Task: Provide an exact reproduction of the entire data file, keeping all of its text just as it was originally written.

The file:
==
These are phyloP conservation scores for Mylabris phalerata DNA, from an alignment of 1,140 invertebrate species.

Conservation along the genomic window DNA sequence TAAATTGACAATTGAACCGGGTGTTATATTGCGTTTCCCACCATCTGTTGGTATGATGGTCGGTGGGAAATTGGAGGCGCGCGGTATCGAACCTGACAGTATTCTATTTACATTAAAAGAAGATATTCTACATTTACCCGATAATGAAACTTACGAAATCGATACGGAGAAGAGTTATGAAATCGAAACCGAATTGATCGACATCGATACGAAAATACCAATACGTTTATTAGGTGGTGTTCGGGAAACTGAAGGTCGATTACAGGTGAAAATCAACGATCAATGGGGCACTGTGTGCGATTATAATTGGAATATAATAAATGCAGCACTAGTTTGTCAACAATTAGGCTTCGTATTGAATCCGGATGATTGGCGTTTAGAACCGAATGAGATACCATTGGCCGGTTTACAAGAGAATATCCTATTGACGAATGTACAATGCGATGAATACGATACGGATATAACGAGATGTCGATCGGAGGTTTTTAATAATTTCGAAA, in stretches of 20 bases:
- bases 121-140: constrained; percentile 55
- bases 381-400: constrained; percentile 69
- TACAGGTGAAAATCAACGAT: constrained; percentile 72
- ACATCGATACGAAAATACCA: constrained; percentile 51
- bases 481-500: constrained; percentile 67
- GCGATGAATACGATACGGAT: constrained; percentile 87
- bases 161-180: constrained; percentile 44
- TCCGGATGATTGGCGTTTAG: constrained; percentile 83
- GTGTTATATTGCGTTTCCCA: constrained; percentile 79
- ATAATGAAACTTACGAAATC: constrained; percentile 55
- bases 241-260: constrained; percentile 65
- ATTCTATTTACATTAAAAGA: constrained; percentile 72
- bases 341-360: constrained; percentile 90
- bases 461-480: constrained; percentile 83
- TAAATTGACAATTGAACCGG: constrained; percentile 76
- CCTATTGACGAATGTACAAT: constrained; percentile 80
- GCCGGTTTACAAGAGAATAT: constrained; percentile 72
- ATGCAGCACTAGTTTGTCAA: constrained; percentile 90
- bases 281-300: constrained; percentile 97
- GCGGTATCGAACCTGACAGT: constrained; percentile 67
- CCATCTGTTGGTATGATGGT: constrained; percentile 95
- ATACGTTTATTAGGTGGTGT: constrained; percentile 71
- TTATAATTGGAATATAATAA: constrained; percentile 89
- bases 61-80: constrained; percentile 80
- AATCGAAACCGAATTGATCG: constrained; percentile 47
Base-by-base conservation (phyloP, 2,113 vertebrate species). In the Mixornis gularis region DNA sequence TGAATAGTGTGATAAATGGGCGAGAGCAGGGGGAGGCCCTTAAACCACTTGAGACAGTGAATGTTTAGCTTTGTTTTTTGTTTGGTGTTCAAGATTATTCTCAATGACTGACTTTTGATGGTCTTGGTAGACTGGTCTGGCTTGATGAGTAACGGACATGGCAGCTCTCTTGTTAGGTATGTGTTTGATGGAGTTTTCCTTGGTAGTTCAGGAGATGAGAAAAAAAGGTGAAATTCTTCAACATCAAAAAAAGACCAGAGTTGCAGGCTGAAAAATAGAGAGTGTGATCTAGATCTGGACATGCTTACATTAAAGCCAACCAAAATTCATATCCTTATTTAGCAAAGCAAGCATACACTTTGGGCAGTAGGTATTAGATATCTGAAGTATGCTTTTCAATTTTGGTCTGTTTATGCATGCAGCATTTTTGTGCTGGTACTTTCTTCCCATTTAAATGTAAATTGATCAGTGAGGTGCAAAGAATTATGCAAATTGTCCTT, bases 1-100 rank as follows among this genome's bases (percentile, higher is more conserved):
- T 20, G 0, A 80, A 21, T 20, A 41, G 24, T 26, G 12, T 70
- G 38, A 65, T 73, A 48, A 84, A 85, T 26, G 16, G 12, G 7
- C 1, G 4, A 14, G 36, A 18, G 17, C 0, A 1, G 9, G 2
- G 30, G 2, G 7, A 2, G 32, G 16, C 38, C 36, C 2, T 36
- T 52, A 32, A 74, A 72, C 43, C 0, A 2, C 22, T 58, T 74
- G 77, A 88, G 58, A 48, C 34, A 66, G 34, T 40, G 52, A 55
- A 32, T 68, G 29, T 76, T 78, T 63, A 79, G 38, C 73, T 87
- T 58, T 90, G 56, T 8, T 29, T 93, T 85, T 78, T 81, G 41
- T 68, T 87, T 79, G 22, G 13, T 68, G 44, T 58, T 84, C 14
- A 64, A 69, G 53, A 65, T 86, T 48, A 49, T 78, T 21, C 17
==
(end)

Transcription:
These are phyloP conservation scores for Mylabris phalerata DNA, from an alignment of 1,140 invertebrate species.

Conservation along the genomic window DNA sequence TAAATTGACAATTGAACCGGGTGTTATATTGCGTTTCCCACCATCTGTTGGTATGATGGTCGGTGGGAAATTGGAGGCGCGCGGTATCGAACCTGACAGTATTCTATTTACATTAAAAGAAGATATTCTACATTTACCCGATAATGAAACTTACGAAATCGATACGGAGAAGAGTTATGAAATCGAAACCGAATTGATCGACATCGATACGAAAATACCAATACGTTTATTAGGTGGTGTTCGGGAAACTGAAGGTCGATTACAGGTGAAAATCAACGATCAATGGGGCACTGTGTGCGATTATAATTGGAATATAATAAATGCAGCACTAGTTTGTCAACAATTAGGCTTCGTATTGAATCCGGATGATTGGCGTTTAGAACCGAATGAGATACCATTGGCCGGTTTACAAGAGAATATCCTATTGACGAATGTACAATGCGATGAATACGATACGGATATAACGAGATGTCGATCGGAGGTTTTTAATAATTTCGAAA, in stretches of 20 bases:
- bases 121-140: constrained; percentile 55
- bases 381-400: constrained; percentile 69
- TACAGGTGAAAATCAACGAT: constrained; percentile 72
- ACATCGATACGAAAATACCA: constrained; percentile 51
- bases 481-500: constrained; percentile 67
- GCGATGAATACGATACGGAT: constrained; percentile 87
- bases 161-180: constrained; percentile 44
- TCCGGATGATTGGCGTTTAG: constrained; percentile 83
- GTGTTATATTGCGTTTCCCA: constrained; percentile 79
- ATAATGAAACTTACGAAATC: constrained; percentile 55
- bases 241-260: constrained; percentile 65
- ATTCTATTTACATTAAAAGA: constrained; percentile 72
- bases 341-360: constrained; percentile 90
- bases 461-480: constrained; percentile 83
- TAAATTGACAATTGAACCGG: constrained; percentile 76
- CCTATTGACGAATGTACAAT: constrained; percentile 80
- GCCGGTTTACAAGAGAATAT: constrained; percentile 72
- ATGCAGCACTAGTTTGTCAA: constrained; percentile 90
- bases 281-300: constrained; percentile 97
- GCGGTATCGAACCTGACAGT: constrained; percentile 67
- CCATCTGTTGGTATGATGGT: constrained; percentile 95
- ATACGTTTATTAGGTGGTGT: constrained; percentile 71
- TTATAATTGGAATATAATAA: constrained; percentile 89
- bases 61-80: constrained; percentile 80
- AATCGAAACCGAATTGATCG: constrained; percentile 47
Base-by-base conservation (phyloP, 2,113 vertebrate species). In the Mixornis gularis region DNA sequence TGAATAGTGTGATAAATGGGCGAGAGCAGGGGGAGGCCCTTAAACCACTTGAGACAGTGAATGTTTAGCTTTGTTTTTTGTTTGGTGTTCAAGATTATTCTCAATGACTGACTTTTGATGGTCTTGGTAGACTGGTCTGGCTTGATGAGTAACGGACATGGCAGCTCTCTTGTTAGGTATGTGTTTGATGGAGTTTTCCTTGGTAGTTCAGGAGATGAGAAAAAAAGGTGAAATTCTTCAACATCAAAAAAAGACCAGAGTTGCAGGCTGAAAAATAGAGAGTGTGATCTAGATCTGGACATGCTTACATTAAAGCCAACCAAAATTCATATCCTTATTTAGCAAAGCAAGCATACACTTTGGGCAGTAGGTATTAGATATCTGAAGTATGCTTTTCAATTTTGGTCTGTTTATGCATGCAGCATTTTTGTGCTGGTACTTTCTTCCCATTTAAATGTAAATTGATCAGTGAGGTGCAAAGAATTATGCAAATTGTCCTT, bases 1-100 rank as follows among this genome's bases (percentile, higher is more conserved):
- T 20, G 0, A 80, A 21, T 20, A 41, G 24, T 26, G 12, T 70
- G 38, A 65, T 73, A 48, A 84, A 85, T 26, G 16, G 12, G 7
- C 1, G 4, A 14, G 36, A 18, G 17, C 0, A 1, G 9, G 2
- G 30, G 2, G 7, A 2, G 32, G 16, C 38, C 36, C 2, T 36
- T 52, A 32, A 74, A 72, C 43, C 0, A 2, C 22, T 58, T 74
- G 77, A 88, G 58, A 48, C 34, A 66, G 34, T 40, G 52, A 55
- A 32, T 68, G 29, T 76, T 78, T 63, A 79, G 38, C 73, T 87
- T 58, T 90, G 56, T 8, T 29, T 93, T 85, T 78, T 81, G 41
- T 68, T 87, T 79, G 22, G 13, T 68, G 44, T 58, T 84, C 14
- A 64, A 69, G 53, A 65, T 86, T 48, A 49, T 78, T 21, C 17